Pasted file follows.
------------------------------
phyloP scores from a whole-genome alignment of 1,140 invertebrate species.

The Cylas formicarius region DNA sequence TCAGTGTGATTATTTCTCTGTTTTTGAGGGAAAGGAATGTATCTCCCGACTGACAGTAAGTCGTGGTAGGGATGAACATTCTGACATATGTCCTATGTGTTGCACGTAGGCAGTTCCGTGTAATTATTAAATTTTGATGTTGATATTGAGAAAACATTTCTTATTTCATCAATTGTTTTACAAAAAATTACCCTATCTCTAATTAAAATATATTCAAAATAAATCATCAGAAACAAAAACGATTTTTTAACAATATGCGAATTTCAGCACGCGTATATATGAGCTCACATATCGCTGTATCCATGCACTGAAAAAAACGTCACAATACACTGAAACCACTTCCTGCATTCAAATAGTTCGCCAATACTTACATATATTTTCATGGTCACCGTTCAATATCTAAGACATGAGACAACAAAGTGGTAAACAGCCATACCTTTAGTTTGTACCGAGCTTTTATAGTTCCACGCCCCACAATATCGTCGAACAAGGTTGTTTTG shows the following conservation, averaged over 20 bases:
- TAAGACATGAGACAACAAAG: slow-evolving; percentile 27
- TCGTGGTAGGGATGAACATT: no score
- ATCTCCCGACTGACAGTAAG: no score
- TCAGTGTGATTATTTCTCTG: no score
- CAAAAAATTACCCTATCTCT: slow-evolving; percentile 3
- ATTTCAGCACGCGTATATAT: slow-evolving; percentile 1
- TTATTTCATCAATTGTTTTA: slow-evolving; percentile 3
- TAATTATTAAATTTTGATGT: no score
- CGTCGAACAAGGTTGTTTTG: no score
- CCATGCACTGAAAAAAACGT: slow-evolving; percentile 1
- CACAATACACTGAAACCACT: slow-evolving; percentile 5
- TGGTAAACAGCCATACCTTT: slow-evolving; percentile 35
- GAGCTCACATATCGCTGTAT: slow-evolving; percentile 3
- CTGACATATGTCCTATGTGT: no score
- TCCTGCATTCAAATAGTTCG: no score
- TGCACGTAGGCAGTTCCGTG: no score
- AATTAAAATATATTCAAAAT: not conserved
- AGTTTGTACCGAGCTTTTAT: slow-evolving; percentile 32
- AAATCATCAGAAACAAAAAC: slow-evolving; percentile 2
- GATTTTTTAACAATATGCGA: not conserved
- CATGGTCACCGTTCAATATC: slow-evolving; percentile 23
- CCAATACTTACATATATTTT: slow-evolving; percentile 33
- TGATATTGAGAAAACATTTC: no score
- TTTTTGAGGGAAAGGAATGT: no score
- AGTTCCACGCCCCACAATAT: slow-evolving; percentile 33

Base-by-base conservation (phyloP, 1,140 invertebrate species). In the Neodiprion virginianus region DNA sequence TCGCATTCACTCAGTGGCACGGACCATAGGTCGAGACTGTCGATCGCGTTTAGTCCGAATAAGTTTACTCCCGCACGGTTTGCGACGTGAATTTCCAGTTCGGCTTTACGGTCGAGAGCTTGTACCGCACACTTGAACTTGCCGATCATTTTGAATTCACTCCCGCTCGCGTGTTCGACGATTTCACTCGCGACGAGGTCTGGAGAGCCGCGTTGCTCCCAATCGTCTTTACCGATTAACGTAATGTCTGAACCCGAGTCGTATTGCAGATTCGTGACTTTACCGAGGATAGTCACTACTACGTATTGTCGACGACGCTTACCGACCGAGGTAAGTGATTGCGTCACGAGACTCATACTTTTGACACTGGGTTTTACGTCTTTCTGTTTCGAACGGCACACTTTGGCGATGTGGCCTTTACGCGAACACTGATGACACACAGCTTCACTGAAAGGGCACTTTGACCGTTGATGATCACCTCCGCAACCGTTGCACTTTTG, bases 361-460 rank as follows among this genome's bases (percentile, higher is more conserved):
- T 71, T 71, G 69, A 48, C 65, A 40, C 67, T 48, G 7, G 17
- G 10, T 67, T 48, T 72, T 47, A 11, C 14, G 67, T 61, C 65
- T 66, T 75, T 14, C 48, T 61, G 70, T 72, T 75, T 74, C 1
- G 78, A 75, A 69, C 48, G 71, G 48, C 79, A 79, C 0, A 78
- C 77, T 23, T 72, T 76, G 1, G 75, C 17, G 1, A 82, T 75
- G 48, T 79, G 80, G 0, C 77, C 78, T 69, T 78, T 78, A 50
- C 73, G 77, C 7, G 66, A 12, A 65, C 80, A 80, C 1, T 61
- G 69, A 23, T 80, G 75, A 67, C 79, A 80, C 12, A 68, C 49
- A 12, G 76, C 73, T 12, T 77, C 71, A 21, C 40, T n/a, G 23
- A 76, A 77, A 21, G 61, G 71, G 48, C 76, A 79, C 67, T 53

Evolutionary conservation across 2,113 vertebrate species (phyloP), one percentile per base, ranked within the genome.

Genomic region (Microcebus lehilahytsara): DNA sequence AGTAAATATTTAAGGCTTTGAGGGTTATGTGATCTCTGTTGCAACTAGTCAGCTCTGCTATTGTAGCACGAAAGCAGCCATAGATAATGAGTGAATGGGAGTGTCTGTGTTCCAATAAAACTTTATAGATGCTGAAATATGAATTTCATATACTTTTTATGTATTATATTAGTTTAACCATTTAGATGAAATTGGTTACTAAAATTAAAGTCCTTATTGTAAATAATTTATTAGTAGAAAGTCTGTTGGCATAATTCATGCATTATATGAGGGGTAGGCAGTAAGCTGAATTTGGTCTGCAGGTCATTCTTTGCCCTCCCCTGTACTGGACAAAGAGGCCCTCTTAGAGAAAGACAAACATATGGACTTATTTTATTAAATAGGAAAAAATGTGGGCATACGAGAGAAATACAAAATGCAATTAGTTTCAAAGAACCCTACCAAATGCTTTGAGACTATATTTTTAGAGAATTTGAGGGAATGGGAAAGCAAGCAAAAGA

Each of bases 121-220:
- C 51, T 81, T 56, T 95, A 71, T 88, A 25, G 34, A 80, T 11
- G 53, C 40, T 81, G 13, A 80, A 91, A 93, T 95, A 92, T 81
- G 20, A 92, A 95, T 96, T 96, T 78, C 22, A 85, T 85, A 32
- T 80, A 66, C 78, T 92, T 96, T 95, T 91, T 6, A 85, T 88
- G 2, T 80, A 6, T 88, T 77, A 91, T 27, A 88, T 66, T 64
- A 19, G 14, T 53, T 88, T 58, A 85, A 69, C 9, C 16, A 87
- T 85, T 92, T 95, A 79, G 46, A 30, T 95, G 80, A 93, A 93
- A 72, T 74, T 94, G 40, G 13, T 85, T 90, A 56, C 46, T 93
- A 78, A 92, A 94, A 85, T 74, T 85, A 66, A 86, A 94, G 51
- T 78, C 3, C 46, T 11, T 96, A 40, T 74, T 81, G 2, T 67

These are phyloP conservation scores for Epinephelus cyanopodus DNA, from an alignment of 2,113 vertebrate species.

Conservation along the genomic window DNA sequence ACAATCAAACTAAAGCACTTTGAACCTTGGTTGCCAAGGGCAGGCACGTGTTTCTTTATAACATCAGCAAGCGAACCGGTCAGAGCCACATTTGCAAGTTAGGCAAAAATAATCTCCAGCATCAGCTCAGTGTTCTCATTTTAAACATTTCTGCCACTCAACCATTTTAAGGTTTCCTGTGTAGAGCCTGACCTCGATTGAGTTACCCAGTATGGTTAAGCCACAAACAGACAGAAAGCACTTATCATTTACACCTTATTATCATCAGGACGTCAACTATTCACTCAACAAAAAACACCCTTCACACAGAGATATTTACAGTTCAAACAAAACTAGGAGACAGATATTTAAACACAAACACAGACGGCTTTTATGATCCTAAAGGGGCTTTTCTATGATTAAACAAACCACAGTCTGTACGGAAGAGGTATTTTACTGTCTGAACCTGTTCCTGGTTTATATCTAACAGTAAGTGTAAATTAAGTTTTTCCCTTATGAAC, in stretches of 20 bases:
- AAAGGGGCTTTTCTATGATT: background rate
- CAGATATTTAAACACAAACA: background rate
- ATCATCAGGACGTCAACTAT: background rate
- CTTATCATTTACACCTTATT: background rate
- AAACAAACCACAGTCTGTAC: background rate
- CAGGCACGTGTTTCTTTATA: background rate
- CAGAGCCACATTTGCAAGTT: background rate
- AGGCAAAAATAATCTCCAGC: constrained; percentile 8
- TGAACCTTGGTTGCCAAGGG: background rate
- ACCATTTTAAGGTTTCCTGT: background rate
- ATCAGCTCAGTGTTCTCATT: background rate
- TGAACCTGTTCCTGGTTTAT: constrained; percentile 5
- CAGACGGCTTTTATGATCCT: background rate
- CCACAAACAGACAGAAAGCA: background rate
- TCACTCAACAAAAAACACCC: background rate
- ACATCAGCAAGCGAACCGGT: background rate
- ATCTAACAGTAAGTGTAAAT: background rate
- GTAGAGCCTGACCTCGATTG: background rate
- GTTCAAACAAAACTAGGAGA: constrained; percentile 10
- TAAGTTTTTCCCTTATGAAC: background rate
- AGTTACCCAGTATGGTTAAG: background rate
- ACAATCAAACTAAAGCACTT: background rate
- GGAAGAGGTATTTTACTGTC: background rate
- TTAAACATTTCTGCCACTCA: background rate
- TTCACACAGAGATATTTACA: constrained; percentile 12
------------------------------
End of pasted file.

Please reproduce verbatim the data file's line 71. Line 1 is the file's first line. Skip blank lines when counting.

- GTAGAGCCTGACCTCGATTG: background rate